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GEOG 361 Sedimentary & Ecological Flows: Process, Form and Management Lecture 3: Alluvial Fans.

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Presentation on theme: "GEOG 361 Sedimentary & Ecological Flows: Process, Form and Management Lecture 3: Alluvial Fans."— Presentation transcript:

1 GEOG 361 Sedimentary & Ecological Flows: Process, Form and Management Lecture 3: Alluvial Fans

2 Definition Fan-shaped deposits of sediment Due to change in –gradient –lateral constraint –resistant forces Natural or human

3 Importance Scientific importance Socio-economic importance

4 Importance

5 Structure fan-shaped concave ~symmetric Merge bajadas Fine distally Channel incision Hetergeneous Scale invariant

6 Factors Affecting Structure External factors Affect fan: Size, Slope, Hydraulics, Sediment Transport efficiency determines fan slope angle: –drainage basin area –average annual rainfall –sediment supply Incised channels steeper than fan slope Young fans steeper than old fans

7 Questions Why are alluvial fan depositional areas, which are potentially so hazardous, also so attractive for human habitation? What are the key factors that determine alluvial fan morphology and stratigraphy and how do they each control the fan characteristics?

8 Flow Processes Formation by: –stream flow –debris flow Flooding not predictable –location unpredictable –may change rapidlly (avulsion) Flow spatial structure: –sheetflow at apex –then channelized flow –channels only active over small part of fan

9 Deposition Processes Debris flow deposit creates long, thin topographic high Similar process for channelised streamflows: constant deposition elevates bed

10 Deposition Processes Laboratory experiments: –braided channels grow headward –distal depositional lobes –deposition migrates up-fan, back-filling channels –cycle at range of scales –frequent avulsion Unstable at geomorphic & engineering time scales

11 Channel Avulsion Filling of channel until overtopped Maybe –Nodal or random –Local or regional –Full or partial Occurs at engineering timescales c.f. New Orleans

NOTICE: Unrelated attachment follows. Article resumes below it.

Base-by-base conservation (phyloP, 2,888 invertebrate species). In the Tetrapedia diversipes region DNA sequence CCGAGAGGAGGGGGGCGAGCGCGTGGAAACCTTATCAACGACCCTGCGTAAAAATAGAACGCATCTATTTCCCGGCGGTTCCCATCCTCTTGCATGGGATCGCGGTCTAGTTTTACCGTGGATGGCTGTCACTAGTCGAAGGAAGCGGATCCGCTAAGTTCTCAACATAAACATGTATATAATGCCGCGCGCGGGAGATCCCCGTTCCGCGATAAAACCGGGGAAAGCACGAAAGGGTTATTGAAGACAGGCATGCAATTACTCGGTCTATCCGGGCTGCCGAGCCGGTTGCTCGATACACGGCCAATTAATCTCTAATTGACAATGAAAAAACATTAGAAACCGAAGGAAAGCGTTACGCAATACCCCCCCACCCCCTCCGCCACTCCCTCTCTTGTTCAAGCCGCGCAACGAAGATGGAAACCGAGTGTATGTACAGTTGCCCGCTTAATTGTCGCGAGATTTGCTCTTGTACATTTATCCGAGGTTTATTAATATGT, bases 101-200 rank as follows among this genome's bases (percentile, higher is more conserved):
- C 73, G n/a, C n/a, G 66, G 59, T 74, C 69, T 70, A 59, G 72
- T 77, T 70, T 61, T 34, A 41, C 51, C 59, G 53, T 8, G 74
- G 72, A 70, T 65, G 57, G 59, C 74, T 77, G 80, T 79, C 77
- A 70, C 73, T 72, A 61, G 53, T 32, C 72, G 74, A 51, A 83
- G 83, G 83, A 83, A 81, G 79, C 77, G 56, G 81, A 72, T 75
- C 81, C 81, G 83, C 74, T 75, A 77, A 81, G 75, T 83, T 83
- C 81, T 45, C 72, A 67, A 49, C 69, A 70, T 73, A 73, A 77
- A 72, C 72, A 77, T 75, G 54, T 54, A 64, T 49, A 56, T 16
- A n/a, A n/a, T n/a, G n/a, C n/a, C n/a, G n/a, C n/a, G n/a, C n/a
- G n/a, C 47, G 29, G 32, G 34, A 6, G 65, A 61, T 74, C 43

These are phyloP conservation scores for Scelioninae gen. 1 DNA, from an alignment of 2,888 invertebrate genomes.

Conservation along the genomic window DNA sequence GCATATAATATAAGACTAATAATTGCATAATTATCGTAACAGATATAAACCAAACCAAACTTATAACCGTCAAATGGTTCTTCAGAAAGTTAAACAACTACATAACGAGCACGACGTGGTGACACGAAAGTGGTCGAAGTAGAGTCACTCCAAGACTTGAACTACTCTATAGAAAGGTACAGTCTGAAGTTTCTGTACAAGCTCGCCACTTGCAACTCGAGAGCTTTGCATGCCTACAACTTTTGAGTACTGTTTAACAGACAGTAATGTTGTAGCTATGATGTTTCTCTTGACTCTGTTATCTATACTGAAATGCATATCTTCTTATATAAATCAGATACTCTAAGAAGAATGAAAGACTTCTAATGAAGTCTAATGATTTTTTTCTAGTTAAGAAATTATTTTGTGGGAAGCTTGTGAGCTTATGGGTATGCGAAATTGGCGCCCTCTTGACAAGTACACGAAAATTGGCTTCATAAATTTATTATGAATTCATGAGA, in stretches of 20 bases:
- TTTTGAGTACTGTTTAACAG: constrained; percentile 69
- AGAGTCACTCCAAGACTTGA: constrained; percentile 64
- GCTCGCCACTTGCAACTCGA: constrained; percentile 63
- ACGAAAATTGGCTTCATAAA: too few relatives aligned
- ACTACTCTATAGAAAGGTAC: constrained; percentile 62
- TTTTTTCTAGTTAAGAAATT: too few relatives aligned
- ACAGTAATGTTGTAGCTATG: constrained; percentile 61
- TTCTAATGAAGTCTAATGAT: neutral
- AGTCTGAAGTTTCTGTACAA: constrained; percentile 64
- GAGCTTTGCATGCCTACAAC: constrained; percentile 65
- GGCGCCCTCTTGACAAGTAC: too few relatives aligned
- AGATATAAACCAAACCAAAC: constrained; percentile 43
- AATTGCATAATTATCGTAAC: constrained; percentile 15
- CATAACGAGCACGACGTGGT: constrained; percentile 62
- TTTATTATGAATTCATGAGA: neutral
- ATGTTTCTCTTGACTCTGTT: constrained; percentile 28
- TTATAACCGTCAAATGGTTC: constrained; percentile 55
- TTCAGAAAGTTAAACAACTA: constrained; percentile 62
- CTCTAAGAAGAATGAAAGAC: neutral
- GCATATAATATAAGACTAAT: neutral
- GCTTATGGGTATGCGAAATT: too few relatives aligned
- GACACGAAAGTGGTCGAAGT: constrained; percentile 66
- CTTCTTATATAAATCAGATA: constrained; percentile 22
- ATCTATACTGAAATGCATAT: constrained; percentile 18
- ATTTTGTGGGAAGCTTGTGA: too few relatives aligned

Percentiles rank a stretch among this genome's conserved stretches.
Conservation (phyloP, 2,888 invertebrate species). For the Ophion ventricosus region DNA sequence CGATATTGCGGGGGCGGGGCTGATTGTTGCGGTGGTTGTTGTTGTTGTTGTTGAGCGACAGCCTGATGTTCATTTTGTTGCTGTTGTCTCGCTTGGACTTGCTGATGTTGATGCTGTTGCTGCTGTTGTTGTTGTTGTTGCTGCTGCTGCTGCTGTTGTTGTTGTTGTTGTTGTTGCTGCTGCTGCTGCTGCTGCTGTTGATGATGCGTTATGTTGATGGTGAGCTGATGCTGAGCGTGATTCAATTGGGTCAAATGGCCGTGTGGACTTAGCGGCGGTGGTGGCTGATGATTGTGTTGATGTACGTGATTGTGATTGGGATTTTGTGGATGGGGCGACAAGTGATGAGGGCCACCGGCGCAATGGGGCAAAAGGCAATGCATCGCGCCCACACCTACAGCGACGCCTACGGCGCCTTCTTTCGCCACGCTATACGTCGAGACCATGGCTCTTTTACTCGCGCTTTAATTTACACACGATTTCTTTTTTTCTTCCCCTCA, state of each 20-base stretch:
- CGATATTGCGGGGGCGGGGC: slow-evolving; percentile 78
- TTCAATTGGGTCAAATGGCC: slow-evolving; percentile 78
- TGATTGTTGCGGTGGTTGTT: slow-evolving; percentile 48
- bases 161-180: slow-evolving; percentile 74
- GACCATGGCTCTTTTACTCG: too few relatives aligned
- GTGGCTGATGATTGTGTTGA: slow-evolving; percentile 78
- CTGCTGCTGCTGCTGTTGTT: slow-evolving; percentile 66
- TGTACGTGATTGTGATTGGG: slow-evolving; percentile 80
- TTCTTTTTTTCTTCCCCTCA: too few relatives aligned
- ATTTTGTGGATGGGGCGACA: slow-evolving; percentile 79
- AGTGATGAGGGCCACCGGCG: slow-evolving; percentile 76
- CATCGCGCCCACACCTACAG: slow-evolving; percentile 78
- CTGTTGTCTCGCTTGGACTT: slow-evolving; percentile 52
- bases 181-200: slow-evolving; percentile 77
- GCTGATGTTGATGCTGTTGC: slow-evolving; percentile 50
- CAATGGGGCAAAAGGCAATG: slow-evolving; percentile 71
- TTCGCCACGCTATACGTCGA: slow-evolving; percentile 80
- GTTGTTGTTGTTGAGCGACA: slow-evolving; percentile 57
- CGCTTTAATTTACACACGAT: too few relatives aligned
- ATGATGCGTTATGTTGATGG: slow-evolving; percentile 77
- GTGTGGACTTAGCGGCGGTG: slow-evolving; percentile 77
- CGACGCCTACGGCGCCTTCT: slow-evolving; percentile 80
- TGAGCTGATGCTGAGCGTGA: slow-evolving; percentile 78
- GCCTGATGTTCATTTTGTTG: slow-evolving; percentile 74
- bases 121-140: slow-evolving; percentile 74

12 Growth

13 Long Timescale Processes Over long timescales: –Aggrade and prograde at decreasing rate –Accumulate in topograhic lows –Zones of subsidence At largest scales: –Driven by tectonics –Uplift causes formation –Fans ultimately subducted

14 Questions Explain how channel avulsion produces alluvial fans which are much larger than the flow features which create them, and why fans formed from streamflow and debris flow are so similar in structure Are alluvial fans stable or unstable features over engineering and geomorphic timescales, and with what external factors are they tending towards equilibrium?

15 Hydrology Triggering requires rainfall intensity-duration thresholds to be exceeded

16 Hydrology Fans often act as aquifers

17 Hydrology Groundwater drainage modelling

18 Dating Rock varnish microlamination (VML) Dating Rock varnish: –coating on exposed rock –thickness ~100 µm –Well-preserved in arid regions Microlaminations: –two types of layers: form micro-stratigraphy Carries climate record –yellow layers = dry periods –black layers = wet periods

19 VML Dating Fan in Death Valley Units identified by: –fan morphology –VML Age estimates: – yr BP Deposition during wet periods

20 VML Dating

21 Modelling Alluvial fan evolution difficult to study in the field Modelling crucial Random-walk models Diffusion models Laboratory models

22 Questions What is the key hydrological role of alluvial fans? How does VML dating allow the stratigraphy of alluvial fans to be interpreted? What is the most effective way of modelling alluvial fans?

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